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In just a few short weeks the St. Vincent Centre for Organic Farming has gone from the planning stage to shovels in the ground, and the organizers of the initiative have been busy planting the first phase of the project.

Thanks to donations from Meaford residents, as well as from others as far away as the state of Washington, a wide range of trees and other plants were able to be purchased for the site, which is located on Highway 26 in the former St. Vincent township on property donated by the Shepstone family.

Roughly two dozen Meaford residents have become involved in the project thus far, and they have been busy this month planting pear and apple trees along with a variety of nut trees and berry bushes.

This year we are focusing on planting perennials, and building up the soil health with quality compost,” explained Jaden Calvert, who is one of the project organizers. “Next year we'll get into planting more annuals and vegetables.”

Also being planted this year are a variety of herbs that will be offered to local healers and caregivers for making tinctures, teas, creams, and other herbal remedies.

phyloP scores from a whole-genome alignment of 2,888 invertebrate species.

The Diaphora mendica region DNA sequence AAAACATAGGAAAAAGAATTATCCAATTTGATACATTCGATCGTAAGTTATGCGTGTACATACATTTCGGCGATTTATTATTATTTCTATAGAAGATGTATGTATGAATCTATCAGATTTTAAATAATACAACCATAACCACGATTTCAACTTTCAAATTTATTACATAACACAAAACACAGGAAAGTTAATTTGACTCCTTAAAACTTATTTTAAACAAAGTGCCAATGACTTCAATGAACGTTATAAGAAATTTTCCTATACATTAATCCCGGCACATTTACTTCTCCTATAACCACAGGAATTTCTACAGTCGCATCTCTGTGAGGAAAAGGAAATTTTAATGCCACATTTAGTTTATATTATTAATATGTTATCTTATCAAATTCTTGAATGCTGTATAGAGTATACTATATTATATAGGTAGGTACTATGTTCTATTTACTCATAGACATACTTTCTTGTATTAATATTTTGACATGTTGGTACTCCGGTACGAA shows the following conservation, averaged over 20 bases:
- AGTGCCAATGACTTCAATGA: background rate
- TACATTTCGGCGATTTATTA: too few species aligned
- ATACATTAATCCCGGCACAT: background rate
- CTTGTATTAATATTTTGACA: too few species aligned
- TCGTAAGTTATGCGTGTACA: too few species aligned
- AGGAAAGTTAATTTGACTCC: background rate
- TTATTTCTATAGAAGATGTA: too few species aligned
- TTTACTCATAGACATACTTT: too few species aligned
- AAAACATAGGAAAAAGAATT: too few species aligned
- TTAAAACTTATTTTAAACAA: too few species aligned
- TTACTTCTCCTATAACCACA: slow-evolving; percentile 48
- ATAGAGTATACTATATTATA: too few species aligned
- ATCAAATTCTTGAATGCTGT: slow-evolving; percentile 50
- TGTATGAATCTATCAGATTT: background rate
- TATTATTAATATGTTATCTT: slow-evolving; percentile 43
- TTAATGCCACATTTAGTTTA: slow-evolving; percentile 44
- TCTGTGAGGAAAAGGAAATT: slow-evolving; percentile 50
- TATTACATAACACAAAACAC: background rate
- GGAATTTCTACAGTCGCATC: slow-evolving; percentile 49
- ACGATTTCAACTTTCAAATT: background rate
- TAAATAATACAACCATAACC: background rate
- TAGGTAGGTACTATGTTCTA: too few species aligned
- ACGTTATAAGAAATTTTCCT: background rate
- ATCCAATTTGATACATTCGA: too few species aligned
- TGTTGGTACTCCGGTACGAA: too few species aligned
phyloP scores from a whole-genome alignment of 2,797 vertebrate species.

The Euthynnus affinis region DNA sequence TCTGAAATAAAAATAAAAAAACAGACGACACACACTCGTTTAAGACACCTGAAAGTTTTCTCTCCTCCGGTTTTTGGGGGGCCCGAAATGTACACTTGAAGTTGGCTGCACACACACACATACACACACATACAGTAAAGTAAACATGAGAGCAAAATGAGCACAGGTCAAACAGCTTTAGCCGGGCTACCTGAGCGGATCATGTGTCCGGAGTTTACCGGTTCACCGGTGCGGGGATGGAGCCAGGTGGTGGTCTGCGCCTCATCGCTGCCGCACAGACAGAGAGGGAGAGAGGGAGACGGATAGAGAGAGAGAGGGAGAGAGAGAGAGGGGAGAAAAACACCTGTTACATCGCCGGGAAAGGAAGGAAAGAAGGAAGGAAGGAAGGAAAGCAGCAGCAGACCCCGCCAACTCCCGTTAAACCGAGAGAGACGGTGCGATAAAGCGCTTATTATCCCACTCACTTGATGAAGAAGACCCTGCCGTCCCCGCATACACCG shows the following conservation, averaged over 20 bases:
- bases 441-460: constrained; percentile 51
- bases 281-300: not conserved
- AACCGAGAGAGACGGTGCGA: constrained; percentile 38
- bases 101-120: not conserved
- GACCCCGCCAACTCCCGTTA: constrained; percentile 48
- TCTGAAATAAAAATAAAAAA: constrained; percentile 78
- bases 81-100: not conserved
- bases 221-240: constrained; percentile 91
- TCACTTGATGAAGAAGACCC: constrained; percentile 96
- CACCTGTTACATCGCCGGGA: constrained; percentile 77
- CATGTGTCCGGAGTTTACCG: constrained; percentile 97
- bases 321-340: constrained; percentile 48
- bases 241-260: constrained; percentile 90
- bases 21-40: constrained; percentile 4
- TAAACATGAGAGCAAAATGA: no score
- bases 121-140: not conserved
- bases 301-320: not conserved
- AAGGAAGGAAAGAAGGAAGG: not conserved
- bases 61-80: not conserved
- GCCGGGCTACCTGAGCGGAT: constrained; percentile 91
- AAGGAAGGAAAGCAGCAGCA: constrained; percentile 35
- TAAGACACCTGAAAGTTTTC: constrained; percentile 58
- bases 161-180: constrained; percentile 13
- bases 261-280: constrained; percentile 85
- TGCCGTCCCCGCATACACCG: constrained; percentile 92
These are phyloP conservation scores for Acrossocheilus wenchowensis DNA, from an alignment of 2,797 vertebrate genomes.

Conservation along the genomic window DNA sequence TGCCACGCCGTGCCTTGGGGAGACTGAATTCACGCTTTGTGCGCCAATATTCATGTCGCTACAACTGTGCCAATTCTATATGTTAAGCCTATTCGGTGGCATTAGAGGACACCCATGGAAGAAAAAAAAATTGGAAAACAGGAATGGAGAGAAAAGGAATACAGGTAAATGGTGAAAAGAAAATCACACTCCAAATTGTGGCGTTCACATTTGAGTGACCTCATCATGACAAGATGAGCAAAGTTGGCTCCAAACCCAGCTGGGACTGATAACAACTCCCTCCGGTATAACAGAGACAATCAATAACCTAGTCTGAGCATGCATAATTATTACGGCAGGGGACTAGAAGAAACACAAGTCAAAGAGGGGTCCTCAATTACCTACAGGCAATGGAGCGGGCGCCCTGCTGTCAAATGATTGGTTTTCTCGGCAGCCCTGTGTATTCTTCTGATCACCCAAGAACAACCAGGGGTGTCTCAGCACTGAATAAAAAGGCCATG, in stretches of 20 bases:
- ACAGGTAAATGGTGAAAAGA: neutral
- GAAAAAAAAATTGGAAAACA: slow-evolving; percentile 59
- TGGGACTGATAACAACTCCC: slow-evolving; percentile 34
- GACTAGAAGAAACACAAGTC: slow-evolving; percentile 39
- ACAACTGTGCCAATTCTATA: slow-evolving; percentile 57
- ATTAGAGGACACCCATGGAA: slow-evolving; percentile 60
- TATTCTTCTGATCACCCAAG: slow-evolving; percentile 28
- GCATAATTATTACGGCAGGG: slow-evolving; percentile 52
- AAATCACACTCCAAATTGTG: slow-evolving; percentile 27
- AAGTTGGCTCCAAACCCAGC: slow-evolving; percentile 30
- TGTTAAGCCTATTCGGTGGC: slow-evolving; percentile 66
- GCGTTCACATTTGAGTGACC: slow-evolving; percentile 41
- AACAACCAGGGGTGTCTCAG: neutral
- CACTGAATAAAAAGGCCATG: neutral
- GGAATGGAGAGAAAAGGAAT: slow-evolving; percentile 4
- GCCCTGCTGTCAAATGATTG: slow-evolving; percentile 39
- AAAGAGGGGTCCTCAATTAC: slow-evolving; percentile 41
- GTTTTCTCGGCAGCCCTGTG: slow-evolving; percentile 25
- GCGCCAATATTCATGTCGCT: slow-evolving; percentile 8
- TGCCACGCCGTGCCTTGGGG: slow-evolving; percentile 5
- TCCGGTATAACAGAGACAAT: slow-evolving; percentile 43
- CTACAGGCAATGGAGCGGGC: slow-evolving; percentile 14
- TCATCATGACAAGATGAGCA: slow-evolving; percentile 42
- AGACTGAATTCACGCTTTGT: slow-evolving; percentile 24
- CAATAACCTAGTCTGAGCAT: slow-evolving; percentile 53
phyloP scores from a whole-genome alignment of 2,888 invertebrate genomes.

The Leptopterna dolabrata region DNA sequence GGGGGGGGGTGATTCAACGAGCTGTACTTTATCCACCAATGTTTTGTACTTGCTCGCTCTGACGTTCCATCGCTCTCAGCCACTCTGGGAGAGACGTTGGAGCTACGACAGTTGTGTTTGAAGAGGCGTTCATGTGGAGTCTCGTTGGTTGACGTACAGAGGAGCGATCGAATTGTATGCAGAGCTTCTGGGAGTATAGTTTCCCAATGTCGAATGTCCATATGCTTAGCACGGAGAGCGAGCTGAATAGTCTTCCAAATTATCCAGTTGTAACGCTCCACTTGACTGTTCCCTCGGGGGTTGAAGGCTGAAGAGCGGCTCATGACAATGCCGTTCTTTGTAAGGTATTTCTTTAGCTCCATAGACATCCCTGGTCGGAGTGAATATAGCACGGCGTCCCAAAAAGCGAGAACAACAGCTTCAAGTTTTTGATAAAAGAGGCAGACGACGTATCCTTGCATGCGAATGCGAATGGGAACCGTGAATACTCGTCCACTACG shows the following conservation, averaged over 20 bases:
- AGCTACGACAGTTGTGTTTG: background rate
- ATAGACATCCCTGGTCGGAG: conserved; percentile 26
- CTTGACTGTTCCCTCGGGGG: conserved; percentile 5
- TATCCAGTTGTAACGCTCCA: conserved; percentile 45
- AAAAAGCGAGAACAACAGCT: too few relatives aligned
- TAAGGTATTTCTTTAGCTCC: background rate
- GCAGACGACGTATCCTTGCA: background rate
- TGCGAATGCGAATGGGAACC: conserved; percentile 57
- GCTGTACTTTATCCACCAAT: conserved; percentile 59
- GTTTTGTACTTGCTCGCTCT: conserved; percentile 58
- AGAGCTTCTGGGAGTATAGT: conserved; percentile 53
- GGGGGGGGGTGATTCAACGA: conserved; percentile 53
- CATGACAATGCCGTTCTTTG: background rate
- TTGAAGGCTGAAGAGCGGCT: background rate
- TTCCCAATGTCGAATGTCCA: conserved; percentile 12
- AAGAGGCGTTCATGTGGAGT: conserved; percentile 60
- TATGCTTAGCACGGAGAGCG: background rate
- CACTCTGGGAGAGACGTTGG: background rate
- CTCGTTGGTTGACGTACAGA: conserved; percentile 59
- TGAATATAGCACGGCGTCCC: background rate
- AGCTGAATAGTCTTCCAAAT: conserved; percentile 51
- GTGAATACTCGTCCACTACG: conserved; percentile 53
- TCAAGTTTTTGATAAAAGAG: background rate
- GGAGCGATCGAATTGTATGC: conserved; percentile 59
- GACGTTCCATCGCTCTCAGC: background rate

Project organizers are planning for the St. Vincent Centre for Organic Farming to be a research and learning centre, demonstrating the health, resilience and benefits of edible perennial polycultures, and through their work they hope to show that these systems can be as productive as, if not more productive than, conventional growing systems.

Part of their mission will be to educate the community about growing organic food, and the first school groups will be visiting the St. Vincent Centre for Organic Farming in early June.

On Mother's Day, Meaford residents were invited to plant a tree at the site in honour of mom, and several people arrived either with their own trees, or adopted one of the many trees already procured by the volunteers.

Foods harvested from the St. Vincent Centre for Organic Farming will be distributed through the Golden Town Outreach Food Bank, the local public schools' nutrition programs, and will also be shared with those involved in the planting, maintenance, and harvesting of the produce.

The project organizers are still looking for some help in getting the project off the ground. Project volunteer Rob Mahy told The Independent that they've already secured the use of a tractor, but they will need to build an inventory of gardening tools, and financial contributions are also welcome.

If you would like to get involved with this project in any way, contact Jaden Calvert at jaden@alumni.uoguelph.caor 519-538-0628.